The ESR Working Group on Economics produced a paper on the economic crisis (ESR 2015b), in which they recommended appropriate use of existing services, robust equipment replacement programmes and coordinated workforce plans. How is the ESR going forward with these recommendations?
We aim to provide the best possible information on the situation of different European countries. We collect information on the age of the installed equipment in order to get an idea of the equipment available in one specific region or country and the level of performance of this equipment. This information will help people to make their cases to improve technology. One of the possible applications of the ESR iGuide as a decision support tool is in relation to equipment. The appropriateness criteria experience in the U.S. was to diminish or flatten the trend of increased examinations. However, in other places the situation could be that the appropriate examination is MRI, but if you simply do not have an MRI scanner, this can help to make the case to install it in order to give the patient the best service possible.
On workforce, we have a lot of information in the ESR imaging observatory, for example the number of radiologists per inhabitant in different parts of Europe. It is variable, and of course the situation in one country can impact on another. For example, the UK has a high proportion of unfilled radiologist positions, and they are trying to hire radiologists from Eastern Europe in particular. It is a problem, and it is not easy to help everyone.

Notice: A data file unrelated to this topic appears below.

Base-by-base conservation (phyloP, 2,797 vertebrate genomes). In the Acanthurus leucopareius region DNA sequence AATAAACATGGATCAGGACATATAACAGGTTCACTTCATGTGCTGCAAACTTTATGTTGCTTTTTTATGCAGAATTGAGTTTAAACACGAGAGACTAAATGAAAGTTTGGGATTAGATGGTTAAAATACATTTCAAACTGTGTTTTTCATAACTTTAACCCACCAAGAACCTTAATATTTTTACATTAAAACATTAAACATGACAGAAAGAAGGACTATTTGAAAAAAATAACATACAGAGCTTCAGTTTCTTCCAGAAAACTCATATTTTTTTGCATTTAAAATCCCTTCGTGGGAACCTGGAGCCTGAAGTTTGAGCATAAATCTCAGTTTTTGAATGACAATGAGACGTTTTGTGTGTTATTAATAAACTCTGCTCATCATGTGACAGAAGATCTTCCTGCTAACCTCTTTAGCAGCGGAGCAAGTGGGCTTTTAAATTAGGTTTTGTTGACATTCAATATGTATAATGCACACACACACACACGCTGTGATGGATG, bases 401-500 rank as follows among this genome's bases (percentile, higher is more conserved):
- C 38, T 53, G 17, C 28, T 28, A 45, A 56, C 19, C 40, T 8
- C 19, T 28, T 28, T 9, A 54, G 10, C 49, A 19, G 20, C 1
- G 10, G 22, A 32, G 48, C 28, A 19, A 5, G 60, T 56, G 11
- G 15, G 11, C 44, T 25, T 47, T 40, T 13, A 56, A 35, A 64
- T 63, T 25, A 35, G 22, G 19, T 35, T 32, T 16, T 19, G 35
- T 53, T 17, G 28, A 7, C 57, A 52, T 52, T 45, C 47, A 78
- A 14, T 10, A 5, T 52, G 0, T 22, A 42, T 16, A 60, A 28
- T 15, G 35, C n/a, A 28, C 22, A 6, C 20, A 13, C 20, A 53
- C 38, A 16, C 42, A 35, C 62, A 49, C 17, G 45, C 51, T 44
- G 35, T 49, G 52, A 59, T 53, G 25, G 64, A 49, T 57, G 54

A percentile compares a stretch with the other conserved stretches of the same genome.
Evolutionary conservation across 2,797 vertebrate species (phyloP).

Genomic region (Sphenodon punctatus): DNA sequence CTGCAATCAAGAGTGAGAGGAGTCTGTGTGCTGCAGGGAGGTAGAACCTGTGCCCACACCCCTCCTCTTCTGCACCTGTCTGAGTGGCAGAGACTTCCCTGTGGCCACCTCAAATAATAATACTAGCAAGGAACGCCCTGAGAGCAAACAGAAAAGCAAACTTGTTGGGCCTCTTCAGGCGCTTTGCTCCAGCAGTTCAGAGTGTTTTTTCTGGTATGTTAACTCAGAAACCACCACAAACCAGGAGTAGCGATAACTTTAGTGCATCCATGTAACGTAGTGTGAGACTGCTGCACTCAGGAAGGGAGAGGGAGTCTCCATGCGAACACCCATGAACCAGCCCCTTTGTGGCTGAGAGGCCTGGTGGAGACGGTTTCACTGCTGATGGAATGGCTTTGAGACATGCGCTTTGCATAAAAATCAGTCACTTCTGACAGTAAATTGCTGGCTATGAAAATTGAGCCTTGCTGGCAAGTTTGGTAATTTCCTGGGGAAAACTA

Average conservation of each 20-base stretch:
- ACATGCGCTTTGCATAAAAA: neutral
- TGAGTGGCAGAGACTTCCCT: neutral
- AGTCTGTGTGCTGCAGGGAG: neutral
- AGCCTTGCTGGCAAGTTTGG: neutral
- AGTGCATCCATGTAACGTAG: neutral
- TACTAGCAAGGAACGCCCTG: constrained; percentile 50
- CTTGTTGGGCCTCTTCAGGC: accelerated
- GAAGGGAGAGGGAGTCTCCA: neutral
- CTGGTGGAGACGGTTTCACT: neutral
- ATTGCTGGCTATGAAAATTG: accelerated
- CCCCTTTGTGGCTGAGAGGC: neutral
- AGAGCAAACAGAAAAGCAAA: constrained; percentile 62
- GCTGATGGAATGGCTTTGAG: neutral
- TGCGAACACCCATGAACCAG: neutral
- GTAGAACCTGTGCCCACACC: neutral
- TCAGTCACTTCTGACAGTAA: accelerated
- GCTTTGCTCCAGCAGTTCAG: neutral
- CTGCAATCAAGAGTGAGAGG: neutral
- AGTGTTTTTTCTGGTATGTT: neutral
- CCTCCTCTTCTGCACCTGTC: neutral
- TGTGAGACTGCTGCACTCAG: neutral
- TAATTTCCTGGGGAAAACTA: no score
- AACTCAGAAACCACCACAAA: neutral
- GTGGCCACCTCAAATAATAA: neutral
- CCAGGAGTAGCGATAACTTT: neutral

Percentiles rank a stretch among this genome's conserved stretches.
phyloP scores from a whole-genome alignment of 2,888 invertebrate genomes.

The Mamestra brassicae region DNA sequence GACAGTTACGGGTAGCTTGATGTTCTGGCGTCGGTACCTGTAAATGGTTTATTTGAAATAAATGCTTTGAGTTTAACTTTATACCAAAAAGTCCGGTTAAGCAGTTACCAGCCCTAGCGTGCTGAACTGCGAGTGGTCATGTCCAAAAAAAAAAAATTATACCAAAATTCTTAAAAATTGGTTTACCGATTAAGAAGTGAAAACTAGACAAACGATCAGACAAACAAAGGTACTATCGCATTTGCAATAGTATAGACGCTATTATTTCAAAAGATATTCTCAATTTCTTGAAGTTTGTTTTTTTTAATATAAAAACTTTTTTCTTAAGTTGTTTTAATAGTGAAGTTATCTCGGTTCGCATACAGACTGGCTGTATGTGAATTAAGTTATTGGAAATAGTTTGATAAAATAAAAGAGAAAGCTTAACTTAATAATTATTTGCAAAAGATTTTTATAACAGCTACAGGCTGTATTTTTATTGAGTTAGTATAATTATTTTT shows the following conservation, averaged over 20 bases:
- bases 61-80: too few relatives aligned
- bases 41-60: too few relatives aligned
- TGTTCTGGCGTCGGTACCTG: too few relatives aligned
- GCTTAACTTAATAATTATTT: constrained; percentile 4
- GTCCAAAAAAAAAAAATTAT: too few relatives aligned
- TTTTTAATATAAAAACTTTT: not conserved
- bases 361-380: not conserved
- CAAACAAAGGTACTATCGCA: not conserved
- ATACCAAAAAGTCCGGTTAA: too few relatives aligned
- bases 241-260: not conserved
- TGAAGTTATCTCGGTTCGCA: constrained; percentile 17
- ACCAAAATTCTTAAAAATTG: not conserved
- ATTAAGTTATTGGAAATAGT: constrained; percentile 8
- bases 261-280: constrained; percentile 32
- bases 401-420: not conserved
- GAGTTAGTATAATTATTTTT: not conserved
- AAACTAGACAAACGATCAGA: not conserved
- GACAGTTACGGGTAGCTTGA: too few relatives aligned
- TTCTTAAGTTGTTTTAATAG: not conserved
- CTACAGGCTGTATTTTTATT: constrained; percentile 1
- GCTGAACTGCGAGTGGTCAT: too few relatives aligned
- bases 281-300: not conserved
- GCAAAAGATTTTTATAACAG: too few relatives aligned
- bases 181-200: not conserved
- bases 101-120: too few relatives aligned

In your Zoom On profile for HealthManagement.org your top management tip is “Delegation”. Do you have further tips to share?
Delegation is important, but to delegate you have to employ the best people. You need to take care of the people working in the department. By taking care I mean provide them with their own career, help them to be as good as possible. I spend quite a lot of time with people in my department so that they have their own personal projects and are working together. Having an organisation and just telling everyone what they are supposed to do will not work. In future we have to be more horizontal in our organisations.
Prof. Donoso trained at the Autonomous University of Barcelona School of Medicine where he received his MD and PhD. In 1992 he became Chairman of the Radiology Department of the UDIAT Diagnostic Centre at the Corporació Sanitària Parc Taulí, and he was appointed Executive Director in 1998. Under his leadership a large R&D team was established at UDIAT, leading to several patents and innovations. In 2006 he joined Hospital Clinic of Barcelona, when he also became Associate Professor of the Faculty of Medicine of Barcelona University.
Prof. Donoso was Vice-President of the Spanish Society for Diagnostic Radiology (SERA M) from 1998 to 2002. He was elected President in 2002 and finished his term in 2006. He has been awarded the Gold Medal of the Spanish Society of Radiology. He is President of the Spanish Foundation of Radiology, and holds honorary memberships of the national societies of radiology of Argentina, France, Germany, Italy and Mexico. Prior to becoming ESR President, he served on the Executive Council and was Chairman of the Professional Organization Committee.
Prof. Donoso has published over 110 articles, seven book chapters, and has given numerous invited lectures at prestigious universities, congresses, and courses.